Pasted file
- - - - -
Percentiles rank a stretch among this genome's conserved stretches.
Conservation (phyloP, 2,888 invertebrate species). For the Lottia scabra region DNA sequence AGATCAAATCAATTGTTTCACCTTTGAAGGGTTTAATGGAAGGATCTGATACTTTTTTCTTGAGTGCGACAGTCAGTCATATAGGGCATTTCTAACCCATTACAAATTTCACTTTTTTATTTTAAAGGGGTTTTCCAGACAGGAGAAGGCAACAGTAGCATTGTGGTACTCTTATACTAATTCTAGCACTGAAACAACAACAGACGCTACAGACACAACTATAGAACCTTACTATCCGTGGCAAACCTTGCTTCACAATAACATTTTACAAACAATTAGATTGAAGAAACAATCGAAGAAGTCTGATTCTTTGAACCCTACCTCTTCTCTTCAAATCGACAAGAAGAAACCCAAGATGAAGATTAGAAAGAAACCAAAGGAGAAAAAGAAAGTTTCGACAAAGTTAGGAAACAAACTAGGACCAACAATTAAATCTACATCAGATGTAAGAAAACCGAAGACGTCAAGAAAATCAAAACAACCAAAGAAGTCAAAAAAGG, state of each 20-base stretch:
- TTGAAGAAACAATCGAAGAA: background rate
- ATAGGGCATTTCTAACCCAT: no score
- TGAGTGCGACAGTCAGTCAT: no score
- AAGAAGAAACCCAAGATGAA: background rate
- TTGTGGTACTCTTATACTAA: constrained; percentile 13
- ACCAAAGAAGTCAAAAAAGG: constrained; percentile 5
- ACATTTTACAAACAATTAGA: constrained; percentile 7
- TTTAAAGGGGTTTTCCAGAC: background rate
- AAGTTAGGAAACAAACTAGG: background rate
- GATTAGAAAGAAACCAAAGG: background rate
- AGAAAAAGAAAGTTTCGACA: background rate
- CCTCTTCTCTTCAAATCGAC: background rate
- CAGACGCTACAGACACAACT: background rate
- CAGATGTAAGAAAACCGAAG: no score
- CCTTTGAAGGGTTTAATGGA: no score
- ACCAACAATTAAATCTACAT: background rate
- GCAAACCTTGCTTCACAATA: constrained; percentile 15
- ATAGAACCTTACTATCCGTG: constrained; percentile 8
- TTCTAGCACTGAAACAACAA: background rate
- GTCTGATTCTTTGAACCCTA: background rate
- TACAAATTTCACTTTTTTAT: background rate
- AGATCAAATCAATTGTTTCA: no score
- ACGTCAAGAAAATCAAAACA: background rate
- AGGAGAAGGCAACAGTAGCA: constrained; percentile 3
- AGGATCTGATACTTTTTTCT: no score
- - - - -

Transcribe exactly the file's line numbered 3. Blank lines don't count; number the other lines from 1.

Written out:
- TTGAAGAAACAATCGAAGAA: background rate